Expert advice to avoid injury during fireworks season
With the Fourth of July holiday right around the corner, you’ve probably heard the familiar sound of fireworks popping off around your neighborhood.
The celebrations are sure to increase over the weekend, so it’s a good time to be extra mindful of the dangers posed by fireworks so that an innocent holiday gathering doesn’t turn tragic.
What are the most common fireworks-related injuries hospital staff treat?
In 2019 in the U.S., there were 12 deaths and 10,000 injuries related to fireworks. Of those injuries, 15 percent were eye-related, 16 percent head, face and ears, six percent torso/other area, 10 percent arms, 30 percent hands and fingers, and 23 percent legs.
Eye injuries typically consist of chemical/thermal burns, corneal abrasions, retinal detachment, and/or ruptured globe. Of these injuries treated in the emergency room, 900 were due to sparklers, 800 to firecrackers and 400 to bottle rockets. 50 percent of the ER visits were by those younger than 20 years old, 36 percent were those younger than 15, and 14 percent were children under five years old.
How common are fireworks-related injuries in the summer months, especially around July 4?
75 percent of fireworks injuries treated in an ER in 2019 occurred between mid-June and mid-July. An average of 280 people will go to the ER with fireworks-related injuries during the two-week window before and after the July 4 holiday. The majority (65 percent) of these injuries will likely occur in bystanders – not the fireworks handlers themselves.
What factors increase the risk of injury when people set off fireworks?
Fireworks-related eye injuries are the result of the combination of blunt force trauma and thermal/chemical exposure which can cause permanent eye damage and vision loss. The best way to avoid such injuries would be to attend a professional, public fireworks show rather than purchasing fireworks for personal use.
Therefore, respect safety barriers, follow all safety instructions and view the display from at least 500 yards away. DO NOT handle unexploded fireworks. For assistance with undetonated fireworks, contact local fire/police departments.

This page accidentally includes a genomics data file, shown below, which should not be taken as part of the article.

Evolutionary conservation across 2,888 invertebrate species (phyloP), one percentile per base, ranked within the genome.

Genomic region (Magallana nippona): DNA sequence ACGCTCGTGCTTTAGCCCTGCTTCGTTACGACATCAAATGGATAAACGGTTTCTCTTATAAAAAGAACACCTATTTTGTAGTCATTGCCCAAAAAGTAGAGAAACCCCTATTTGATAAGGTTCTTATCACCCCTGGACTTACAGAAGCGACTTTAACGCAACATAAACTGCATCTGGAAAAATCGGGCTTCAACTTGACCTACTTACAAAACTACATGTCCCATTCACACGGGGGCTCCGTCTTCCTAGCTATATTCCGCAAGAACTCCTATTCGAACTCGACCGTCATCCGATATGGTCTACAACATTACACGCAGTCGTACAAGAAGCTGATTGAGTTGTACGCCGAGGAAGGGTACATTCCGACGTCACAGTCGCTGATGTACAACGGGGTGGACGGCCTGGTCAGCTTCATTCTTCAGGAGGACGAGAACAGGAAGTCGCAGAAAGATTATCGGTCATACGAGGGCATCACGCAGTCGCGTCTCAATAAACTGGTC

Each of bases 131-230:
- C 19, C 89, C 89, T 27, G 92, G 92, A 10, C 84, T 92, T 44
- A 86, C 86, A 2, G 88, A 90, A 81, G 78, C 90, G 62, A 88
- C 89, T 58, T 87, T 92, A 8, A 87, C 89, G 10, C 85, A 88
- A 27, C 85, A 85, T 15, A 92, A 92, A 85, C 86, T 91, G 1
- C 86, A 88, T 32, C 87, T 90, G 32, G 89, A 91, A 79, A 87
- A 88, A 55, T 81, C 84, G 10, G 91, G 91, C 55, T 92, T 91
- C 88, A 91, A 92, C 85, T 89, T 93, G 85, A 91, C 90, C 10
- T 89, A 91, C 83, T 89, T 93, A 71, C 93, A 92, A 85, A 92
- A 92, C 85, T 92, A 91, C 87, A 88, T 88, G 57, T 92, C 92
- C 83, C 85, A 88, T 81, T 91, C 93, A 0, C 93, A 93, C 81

If an eye injury occurs, seek immediate medical attention. Do not rub or rinse the eye, do not remove foreign objects in the eye, do not apply pressure or ointment or take any blood-thinning pain medications.
What advice would you give parents of young children with regard to fireworks safety?
Regarding children and fireworks, follow the guidelines listed above and remember, even sparklers aren't safe for kids as they can burn more than 2,000 degrees Fahrenheit. In 2017, sparklers accounted for 1,200 injuries and 1 fatality.
In summary, leave it to the professionals, but if you insist on purchasing/using your own fireworks, please do the following:
- Don't allow young children near the fireworks.
- Only under adult supervision should older children be permitted near fireworks.
- No running/horseplay.
- Set off fireworks in open areas away from homes, dry leaves, grass or other flammable materials.
- Always have a bucket of water nearby to pour on "dud" fireworks or for other emergencies.
- Don't try to re-use "dud" fireworks.
- Don't light fireworks in a closed container or stand over when lighting.
- Keep unused fireworks away from firing areas and store them in a cool, dry place.
- Check instructions for special storage issues.
- Follow local laws.
- Never experiment with homemade fireworks.
To learn more or to schedule an appointment with UK Advanced Eye Care, visit our website by clicking here, or call 859-323-5867.
This content was produced by UK HealthCare Brand Strategy.